2010 International Journal of Dermatology

357. A randomized, assessor-blind, parallel-group, multicentre, phase IV comparative trial of a suffocant compared with malathion in the treatment of head lice in children. (Abstract)

A randomized, assessor-blind, parallel-group, multicentre, phase IV comparative trial of a suffocant compared with malathion in the treatment of head lice in children. There are concerns about the effectiveness of head lice treatments because of increasing resistance and safety. This trial compared the safety and efficacy of a suffocant-based head lice treatment to malathion in children.The trial used strict entry criteria, standardized treatment and assessment regimens, sibling treatment where (...) appropriate and a primary efficacy end-point defined as the absence of live head lice.A total of 216 children were enrolled. One hundred and sixty-nine were per-protocol. The suffocant was significantly more effective than malathion for the intention-to-treat population (53.9% vs 40.4% louse-free, unadjusted P = 0.052; adjusted P = 0.024), as well as for the per-protocol population (57.8% vs 43.0% louse-free, unadjusted P = 0.054; adjusted P = 0.045). Adverse events were limited to itching or stinging

2010 The Australasian journal of dermatology Controlled trial quality: uncertain

358. A randomised, assessor blind, parallel group comparative efficacy trial of three products for the treatment of head lice in children--melaleuca oil and lavender oil, pyrethrins and piperonyl butoxide, and a "suffocation" product. Full Text available with Trip Pro

instructions (on Day 0 and Day 7)). The presence or absence of live lice one day following the last treatment was determined.The percentage of subjects who were louse-free one day after the last treatment with the product containing tea tree oil and lavender oil (41/42; 97.6%) and the head lice "suffocation" product (40/41, 97.6%) was significantly higher compared to the percentage of subjects who were louse-free one day after the last treatment with the product containing pyrethrins and piperonyl butoxide (...) A randomised, assessor blind, parallel group comparative efficacy trial of three products for the treatment of head lice in children--melaleuca oil and lavender oil, pyrethrins and piperonyl butoxide, and a "suffocation" product. There are many different types of pediculicides available OTC in Australia. In this study we compare the efficacy and safety of three topical pediculicides: a pediculicide containing melaleuca oil (tea tree oil) and lavender oil (TTO/LO); a head lice "suffocation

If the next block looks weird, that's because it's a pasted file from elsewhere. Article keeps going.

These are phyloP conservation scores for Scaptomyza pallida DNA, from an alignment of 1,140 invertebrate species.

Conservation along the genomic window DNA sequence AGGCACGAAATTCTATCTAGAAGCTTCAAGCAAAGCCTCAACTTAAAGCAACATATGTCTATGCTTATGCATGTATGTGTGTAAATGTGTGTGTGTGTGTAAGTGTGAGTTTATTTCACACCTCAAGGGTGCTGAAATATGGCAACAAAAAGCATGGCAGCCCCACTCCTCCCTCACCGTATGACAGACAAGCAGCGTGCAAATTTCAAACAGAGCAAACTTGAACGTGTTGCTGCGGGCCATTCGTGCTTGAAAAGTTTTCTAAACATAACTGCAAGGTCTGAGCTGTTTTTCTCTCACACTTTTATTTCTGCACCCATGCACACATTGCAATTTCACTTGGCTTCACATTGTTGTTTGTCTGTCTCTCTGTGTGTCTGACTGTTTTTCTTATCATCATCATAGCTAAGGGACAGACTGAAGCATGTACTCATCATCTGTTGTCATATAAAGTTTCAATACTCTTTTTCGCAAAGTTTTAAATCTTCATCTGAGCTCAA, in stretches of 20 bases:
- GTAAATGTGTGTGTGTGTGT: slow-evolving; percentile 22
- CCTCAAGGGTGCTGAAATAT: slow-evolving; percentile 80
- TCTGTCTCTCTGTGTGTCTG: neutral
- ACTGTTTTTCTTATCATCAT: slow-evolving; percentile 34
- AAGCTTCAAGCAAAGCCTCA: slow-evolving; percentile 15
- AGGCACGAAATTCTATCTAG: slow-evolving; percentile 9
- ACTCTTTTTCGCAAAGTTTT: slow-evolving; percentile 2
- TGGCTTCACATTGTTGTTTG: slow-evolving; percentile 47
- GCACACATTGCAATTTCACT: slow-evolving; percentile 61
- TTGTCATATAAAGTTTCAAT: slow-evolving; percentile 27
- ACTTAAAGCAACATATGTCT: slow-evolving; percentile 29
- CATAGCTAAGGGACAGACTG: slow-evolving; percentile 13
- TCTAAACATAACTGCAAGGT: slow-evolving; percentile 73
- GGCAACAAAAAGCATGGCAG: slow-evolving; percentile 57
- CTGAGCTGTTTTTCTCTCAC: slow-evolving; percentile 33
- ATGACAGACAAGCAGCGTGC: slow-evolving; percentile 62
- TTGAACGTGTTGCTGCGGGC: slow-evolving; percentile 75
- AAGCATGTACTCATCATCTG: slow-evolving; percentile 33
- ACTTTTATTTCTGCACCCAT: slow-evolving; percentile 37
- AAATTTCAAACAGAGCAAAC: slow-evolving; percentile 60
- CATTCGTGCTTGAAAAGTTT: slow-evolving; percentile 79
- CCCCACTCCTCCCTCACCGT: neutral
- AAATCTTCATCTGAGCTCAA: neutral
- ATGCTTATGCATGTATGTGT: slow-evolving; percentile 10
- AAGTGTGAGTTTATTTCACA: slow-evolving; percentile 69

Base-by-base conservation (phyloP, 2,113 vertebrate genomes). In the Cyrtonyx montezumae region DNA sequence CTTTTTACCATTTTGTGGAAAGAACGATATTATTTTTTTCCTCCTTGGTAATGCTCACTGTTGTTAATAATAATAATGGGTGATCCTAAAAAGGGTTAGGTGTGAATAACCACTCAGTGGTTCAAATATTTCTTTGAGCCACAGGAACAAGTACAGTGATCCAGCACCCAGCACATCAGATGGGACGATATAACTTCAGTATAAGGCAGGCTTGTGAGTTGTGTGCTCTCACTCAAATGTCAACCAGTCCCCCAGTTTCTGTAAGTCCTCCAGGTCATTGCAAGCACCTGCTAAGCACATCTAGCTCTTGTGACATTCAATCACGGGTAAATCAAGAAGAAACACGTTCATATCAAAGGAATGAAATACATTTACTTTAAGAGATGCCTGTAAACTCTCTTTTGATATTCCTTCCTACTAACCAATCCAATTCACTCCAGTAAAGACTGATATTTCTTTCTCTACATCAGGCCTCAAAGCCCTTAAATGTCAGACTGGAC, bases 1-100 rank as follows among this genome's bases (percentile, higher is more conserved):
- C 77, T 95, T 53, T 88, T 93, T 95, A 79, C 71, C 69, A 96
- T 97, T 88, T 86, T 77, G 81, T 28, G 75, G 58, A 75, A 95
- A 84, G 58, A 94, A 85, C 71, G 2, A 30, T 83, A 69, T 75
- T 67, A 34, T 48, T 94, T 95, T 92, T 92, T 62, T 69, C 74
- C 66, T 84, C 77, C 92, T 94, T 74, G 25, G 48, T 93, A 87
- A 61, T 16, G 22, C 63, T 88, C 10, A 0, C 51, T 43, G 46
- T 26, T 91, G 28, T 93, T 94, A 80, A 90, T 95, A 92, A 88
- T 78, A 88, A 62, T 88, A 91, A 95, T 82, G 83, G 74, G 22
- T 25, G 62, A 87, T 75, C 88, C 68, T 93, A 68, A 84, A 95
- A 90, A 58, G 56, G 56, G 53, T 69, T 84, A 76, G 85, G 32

2010 BMC dermatology Controlled trial quality: uncertain

359. Oral ivermectin for head lice: a comparison with 0.5 % topical malathion lotion. (Abstract)

Oral ivermectin for head lice: a comparison with 0.5 % topical malathion lotion. Reports of treatment failure of head lice have become increasingly common. Oral ivermectin has been proposed as a potential alternative for the treatment of head lice infestation. The aim of this study was to compare the efficacy of oral ivermectin with topical malathion lotion in the treatment of head lice.Eighty apparently healthy children with head lice infestation were randomly assigned to 2 groups, with 40 (...) group and 95% in the malathion group. No major adverse effects were observed in either group.Oral ivermectin is a promising effective approach for the treatment of head lice and could be an ideal substitute for conventional pediculicides.© The Author • Journal compilation © Blackwell Verlag GmbH, Berlin.

2010 Journal der Deutschen Dermatologischen Gesellschaft = Journal of the German Society of Dermatology : JDDG Controlled trial quality: uncertain

360. Household-wide ivermectin treatment for head lice in an impoverished community: randomized observer-blinded controlled trial. Full Text available with Trip Pro

Household-wide ivermectin treatment for head lice in an impoverished community: randomized observer-blinded controlled trial. To generate evidence on the effectiveness of household-wide treatment for preventing the transmission of pediculosis capitis (head lice) in resource-poor communities.We studied 132 children without head lice who lived in a slum in north-eastern Brazil. We randomized the households of the study participants into an intervention and a control group and prospectively (...) calculated the incidence of infestation with head lice among the children in each group. In the intervention group, all of the children's family members who lived in the household were treated with ivermectin; in the control group, no family member was treated. We used the chi(2) test with continuity correction or Fisher's exact test to compare proportions. We performed survival analysis using Kaplan-Meier estimates with log rank testing and the Mann-Whitney U test to analyse the length of lice-free

2010 Bulletin of the World Health Organization Controlled trial quality: uncertain